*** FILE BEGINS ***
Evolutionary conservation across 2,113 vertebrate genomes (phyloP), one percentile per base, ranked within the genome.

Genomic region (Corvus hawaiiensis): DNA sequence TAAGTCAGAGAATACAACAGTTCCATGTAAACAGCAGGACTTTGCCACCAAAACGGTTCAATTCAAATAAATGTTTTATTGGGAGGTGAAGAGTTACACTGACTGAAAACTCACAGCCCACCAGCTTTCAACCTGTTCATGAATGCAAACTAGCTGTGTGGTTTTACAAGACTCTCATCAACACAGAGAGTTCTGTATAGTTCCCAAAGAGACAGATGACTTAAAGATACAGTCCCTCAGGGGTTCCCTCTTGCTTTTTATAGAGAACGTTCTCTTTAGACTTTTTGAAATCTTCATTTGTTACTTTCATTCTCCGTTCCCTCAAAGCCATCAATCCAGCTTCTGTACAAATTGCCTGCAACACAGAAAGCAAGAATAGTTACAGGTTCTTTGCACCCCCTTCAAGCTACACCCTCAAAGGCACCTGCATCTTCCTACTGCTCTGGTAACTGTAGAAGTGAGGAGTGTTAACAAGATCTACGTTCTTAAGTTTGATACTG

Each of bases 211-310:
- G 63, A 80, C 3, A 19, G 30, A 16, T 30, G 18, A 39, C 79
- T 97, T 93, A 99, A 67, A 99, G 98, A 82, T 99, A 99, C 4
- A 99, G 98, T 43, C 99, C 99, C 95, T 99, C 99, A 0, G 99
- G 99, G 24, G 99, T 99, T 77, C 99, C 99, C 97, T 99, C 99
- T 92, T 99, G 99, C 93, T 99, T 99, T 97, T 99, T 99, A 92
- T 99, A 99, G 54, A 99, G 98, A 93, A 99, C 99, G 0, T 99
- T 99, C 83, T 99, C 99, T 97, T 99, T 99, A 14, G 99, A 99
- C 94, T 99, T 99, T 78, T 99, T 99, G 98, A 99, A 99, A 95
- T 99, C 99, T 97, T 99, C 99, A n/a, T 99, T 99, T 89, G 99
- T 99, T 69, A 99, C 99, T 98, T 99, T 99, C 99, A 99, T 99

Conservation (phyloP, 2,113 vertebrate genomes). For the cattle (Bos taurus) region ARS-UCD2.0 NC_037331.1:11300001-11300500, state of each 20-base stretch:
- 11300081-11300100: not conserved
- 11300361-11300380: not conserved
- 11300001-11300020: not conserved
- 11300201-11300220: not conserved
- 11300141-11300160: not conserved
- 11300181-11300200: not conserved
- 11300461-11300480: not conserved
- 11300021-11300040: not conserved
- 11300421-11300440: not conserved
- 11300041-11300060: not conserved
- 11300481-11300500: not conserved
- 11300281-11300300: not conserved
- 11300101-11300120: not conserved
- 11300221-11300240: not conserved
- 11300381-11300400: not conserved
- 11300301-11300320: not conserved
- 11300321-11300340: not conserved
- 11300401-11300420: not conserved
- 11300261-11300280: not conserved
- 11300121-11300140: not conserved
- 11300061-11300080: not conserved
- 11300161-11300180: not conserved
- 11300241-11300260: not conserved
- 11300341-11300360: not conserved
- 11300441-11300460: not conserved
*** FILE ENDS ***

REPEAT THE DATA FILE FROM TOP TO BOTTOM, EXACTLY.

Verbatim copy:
Evolutionary conservation across 2,113 vertebrate genomes (phyloP), one percentile per base, ranked within the genome.

Genomic region (Corvus hawaiiensis): DNA sequence TAAGTCAGAGAATACAACAGTTCCATGTAAACAGCAGGACTTTGCCACCAAAACGGTTCAATTCAAATAAATGTTTTATTGGGAGGTGAAGAGTTACACTGACTGAAAACTCACAGCCCACCAGCTTTCAACCTGTTCATGAATGCAAACTAGCTGTGTGGTTTTACAAGACTCTCATCAACACAGAGAGTTCTGTATAGTTCCCAAAGAGACAGATGACTTAAAGATACAGTCCCTCAGGGGTTCCCTCTTGCTTTTTATAGAGAACGTTCTCTTTAGACTTTTTGAAATCTTCATTTGTTACTTTCATTCTCCGTTCCCTCAAAGCCATCAATCCAGCTTCTGTACAAATTGCCTGCAACACAGAAAGCAAGAATAGTTACAGGTTCTTTGCACCCCCTTCAAGCTACACCCTCAAAGGCACCTGCATCTTCCTACTGCTCTGGTAACTGTAGAAGTGAGGAGTGTTAACAAGATCTACGTTCTTAAGTTTGATACTG

Each of bases 211-310:
- G 63, A 80, C 3, A 19, G 30, A 16, T 30, G 18, A 39, C 79
- T 97, T 93, A 99, A 67, A 99, G 98, A 82, T 99, A 99, C 4
- A 99, G 98, T 43, C 99, C 99, C 95, T 99, C 99, A 0, G 99
- G 99, G 24, G 99, T 99, T 77, C 99, C 99, C 97, T 99, C 99
- T 92, T 99, G 99, C 93, T 99, T 99, T 97, T 99, T 99, A 92
- T 99, A 99, G 54, A 99, G 98, A 93, A 99, C 99, G 0, T 99
- T 99, C 83, T 99, C 99, T 97, T 99, T 99, A 14, G 99, A 99
- C 94, T 99, T 99, T 78, T 99, T 99, G 98, A 99, A 99, A 95
- T 99, C 99, T 97, T 99, C 99, A n/a, T 99, T 99, T 89, G 99
- T 99, T 69, A 99, C 99, T 98, T 99, T 99, C 99, A 99, T 99

Conservation (phyloP, 2,113 vertebrate genomes). For the cattle (Bos taurus) region ARS-UCD2.0 NC_037331.1:11300001-11300500, state of each 20-base stretch:
- 11300081-11300100: not conserved
- 11300361-11300380: not conserved
- 11300001-11300020: not conserved
- 11300201-11300220: not conserved
- 11300141-11300160: not conserved
- 11300181-11300200: not conserved
- 11300461-11300480: not conserved
- 11300021-11300040: not conserved
- 11300421-11300440: not conserved
- 11300041-11300060: not conserved
- 11300481-11300500: not conserved
- 11300281-11300300: not conserved
- 11300101-11300120: not conserved
- 11300221-11300240: not conserved
- 11300381-11300400: not conserved
- 11300301-11300320: not conserved
- 11300321-11300340: not conserved
- 11300401-11300420: not conserved
- 11300261-11300280: not conserved
- 11300121-11300140: not conserved
- 11300061-11300080: not conserved
- 11300161-11300180: not conserved
- 11300241-11300260: not conserved
- 11300341-11300360: not conserved
- 11300441-11300460: not conserved